The argument China's coal exports will overshadow imports is predicated largely on the mine consolidation process of the past two years leading to an exponential increase in production and at lower costs. There has also been a massive injection of state funds to improve rail infrastructure for the industry which will undoubtedly also help to further reduce costs.
This is particularly true for coking coal. There is around 1000km of additional or improved rail line in the pipeline connecting the coking coal rich provinces of Shanxi and Shaanxi with ports in Tianjin and Jintang.
CLSA in its January report "No Longer Craving Coal", which looks at forecast Chinese demand and pricing, indicates the rail improvements will be a key factor in the region dropping down the cost-curve.
"This prompts us to cut our coking coal price forecasts by up to 15%. With Chinese coal supply no longer the most costly, this will pressure supply growth from higher-cost locations, particularly Mongolia."
Ah, the Mongolian factor. Plentiful and cheap Mongolian coking coal had been tipped as the force which would slowly but surely push seaborne imports out of the Chinese market. But Mongolia has proven to be recalcitrant when it comes to dealing with the Chinese and foreign investors creating what many analysts believe are significant sovereign risks to its nascent coal industry.
As for suppliers such as Australia, freight disadvantage and high production (notably labour) costs continue to drive the country up the cost curve.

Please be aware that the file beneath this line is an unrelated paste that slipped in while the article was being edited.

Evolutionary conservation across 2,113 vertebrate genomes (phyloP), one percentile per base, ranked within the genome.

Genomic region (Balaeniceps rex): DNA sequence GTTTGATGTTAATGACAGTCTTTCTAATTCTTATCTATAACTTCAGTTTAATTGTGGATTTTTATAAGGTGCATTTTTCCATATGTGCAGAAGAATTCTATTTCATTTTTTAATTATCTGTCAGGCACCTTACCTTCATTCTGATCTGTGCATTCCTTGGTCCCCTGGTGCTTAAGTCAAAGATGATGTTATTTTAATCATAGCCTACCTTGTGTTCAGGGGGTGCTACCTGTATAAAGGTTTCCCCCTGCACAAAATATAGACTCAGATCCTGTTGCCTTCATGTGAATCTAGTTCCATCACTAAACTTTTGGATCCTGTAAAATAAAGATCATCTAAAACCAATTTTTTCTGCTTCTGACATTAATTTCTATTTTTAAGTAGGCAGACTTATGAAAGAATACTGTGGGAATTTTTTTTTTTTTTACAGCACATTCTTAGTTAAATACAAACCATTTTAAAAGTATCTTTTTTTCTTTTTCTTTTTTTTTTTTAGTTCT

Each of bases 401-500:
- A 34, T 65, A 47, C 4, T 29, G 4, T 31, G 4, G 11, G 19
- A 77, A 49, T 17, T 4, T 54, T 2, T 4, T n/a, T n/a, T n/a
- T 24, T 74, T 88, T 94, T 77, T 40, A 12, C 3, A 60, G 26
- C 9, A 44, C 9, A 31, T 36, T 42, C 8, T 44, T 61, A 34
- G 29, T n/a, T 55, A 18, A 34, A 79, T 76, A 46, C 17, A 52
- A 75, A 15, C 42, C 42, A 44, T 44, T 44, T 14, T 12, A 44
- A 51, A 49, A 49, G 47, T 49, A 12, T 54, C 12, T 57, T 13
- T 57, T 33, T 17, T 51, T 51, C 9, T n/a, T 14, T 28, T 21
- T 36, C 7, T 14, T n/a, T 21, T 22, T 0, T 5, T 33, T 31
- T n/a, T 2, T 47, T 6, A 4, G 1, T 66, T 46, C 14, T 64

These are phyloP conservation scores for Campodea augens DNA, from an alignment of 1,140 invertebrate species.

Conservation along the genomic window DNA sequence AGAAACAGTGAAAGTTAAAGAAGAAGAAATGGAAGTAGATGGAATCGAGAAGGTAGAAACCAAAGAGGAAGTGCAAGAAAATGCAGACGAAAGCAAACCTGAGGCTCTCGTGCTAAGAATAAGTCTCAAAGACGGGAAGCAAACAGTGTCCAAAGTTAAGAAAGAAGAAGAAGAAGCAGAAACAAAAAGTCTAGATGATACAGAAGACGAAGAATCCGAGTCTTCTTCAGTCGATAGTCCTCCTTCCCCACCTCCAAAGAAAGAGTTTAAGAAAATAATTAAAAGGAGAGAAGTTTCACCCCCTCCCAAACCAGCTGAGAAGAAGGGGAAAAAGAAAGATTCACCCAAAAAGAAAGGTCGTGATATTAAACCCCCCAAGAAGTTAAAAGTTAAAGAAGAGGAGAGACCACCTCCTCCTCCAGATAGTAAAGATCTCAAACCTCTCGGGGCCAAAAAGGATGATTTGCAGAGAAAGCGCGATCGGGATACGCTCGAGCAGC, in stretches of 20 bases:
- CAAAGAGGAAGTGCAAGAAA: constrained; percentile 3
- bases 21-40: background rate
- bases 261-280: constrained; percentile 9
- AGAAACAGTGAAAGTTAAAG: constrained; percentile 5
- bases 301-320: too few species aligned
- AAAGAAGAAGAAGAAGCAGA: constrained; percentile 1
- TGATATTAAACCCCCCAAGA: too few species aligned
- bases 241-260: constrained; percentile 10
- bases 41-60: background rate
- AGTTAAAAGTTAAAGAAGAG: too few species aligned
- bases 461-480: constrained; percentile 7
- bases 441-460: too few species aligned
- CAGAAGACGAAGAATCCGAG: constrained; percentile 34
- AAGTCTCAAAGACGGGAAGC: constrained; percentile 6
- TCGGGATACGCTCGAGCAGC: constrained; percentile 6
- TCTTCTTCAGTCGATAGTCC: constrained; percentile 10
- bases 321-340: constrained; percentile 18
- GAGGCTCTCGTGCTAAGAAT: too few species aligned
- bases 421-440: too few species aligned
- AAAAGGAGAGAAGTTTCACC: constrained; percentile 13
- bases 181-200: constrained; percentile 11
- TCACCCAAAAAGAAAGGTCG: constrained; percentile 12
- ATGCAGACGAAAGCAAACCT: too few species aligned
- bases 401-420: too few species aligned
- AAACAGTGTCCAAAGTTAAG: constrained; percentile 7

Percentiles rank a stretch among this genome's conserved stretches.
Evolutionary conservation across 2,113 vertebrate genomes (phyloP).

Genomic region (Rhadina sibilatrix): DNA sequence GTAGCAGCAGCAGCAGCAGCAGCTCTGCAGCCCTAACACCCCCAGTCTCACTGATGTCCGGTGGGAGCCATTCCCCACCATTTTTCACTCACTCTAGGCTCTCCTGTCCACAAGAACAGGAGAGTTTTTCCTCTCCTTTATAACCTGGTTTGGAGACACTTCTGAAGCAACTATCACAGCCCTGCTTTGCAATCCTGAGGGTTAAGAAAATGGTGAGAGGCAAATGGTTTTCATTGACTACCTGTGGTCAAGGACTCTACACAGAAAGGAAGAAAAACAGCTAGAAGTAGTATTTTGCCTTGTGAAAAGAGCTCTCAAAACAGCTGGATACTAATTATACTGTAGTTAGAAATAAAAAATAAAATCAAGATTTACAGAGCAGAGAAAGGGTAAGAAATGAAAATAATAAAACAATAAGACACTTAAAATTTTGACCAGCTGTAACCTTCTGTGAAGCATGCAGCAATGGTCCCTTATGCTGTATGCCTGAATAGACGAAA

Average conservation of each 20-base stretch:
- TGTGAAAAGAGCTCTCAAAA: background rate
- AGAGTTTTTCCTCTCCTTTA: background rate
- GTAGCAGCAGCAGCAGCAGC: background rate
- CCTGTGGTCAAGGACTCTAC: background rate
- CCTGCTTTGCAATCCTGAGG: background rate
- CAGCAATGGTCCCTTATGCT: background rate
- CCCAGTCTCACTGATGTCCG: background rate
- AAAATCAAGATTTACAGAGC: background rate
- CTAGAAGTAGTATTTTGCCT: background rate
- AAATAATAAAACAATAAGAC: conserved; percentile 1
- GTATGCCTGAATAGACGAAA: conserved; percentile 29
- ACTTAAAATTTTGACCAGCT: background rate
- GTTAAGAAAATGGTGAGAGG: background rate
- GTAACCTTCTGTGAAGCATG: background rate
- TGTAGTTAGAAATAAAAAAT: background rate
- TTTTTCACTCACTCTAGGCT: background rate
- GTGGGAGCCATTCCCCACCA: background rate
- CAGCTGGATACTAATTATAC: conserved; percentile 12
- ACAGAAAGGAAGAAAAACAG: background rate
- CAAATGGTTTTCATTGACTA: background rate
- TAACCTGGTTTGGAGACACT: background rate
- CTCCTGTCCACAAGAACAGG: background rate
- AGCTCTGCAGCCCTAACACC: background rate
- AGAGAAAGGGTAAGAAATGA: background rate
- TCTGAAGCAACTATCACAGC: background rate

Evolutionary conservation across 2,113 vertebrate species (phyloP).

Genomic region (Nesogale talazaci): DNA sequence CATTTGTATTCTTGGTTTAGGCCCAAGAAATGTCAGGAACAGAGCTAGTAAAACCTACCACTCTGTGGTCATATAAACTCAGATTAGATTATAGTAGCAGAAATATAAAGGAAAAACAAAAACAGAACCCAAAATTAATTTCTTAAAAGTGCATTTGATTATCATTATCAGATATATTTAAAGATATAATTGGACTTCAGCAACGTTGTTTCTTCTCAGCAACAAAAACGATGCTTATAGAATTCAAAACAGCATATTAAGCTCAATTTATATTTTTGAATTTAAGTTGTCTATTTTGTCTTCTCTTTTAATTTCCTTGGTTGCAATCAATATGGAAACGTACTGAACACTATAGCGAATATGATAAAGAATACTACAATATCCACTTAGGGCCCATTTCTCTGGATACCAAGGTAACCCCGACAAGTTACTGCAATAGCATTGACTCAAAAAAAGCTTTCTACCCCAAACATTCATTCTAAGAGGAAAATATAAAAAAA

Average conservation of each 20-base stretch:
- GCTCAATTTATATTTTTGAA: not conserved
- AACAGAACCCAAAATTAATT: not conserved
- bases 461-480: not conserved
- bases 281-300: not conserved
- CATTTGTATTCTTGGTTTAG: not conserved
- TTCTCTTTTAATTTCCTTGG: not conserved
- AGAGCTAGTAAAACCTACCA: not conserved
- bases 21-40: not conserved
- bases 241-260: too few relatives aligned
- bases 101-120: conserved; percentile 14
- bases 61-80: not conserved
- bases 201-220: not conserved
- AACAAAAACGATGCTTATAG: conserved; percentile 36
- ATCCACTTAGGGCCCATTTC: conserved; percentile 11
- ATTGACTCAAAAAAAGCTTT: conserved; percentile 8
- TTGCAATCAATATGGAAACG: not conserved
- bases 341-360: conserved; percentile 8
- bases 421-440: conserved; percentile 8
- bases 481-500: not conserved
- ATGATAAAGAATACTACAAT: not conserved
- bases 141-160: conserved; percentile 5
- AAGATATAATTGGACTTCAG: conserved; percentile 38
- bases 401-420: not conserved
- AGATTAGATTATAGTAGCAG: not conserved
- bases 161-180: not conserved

Despite these factors, CLSA has forecast a growth in coking coal imports into China this year and next.
"As steel demand recovers in 2013 globally...we expect to see a recovery in coking coal prices through the year, reaching US$180/t in 2H13," Roper said in his report. "However, plentiful supply from China's domestic miners will limit the upside."
And this is the point for those who do not believe China is on the threshold of again becoming a net exporter of coal; a scenario not seen since 2008. Indeed China's appetite for imported coking coal has been voracious.
In 2007 China imported a mere 6.29Mt of coking coal. This increased marginally in 2008 to 6.9Mt before exploding to 34.49Mt the following year. By 2010, China's coking coal imports were 42.27Mt, increasing to 44.7Mt in 2011 but falling to 34.47Mt last year.
"China has achieved a great deal through consolidation,"
"They need the coal themselves and they will not ever become a net exporter again. Only if they become desperate for revenue will they allow exports to increase in any meaningful way. Then they may do some deals with Japan and Korea or even India, but this alone will not see them become net exporters."
Another analyst said: "So many people are looking to China to come and save the day with massive orders of coking coal to help strengthen the price. The fact is, China's steel industry is in a slump; the world's steel industry is in a slump.
"But China has shown it will always buy coal, coking or thermal, when the price is right. And while timelines for a lot of new coking coal projects to come online globally have been pushed out into the medium term and [with] so much competition in the market, it is crazy to be talking about whether China will again become a net exporter.
"China will do what it has always done – look after itself and for them that means grandfathering their coal resources at some point. I think the real question here should be how much will China take, not how much will it sell."
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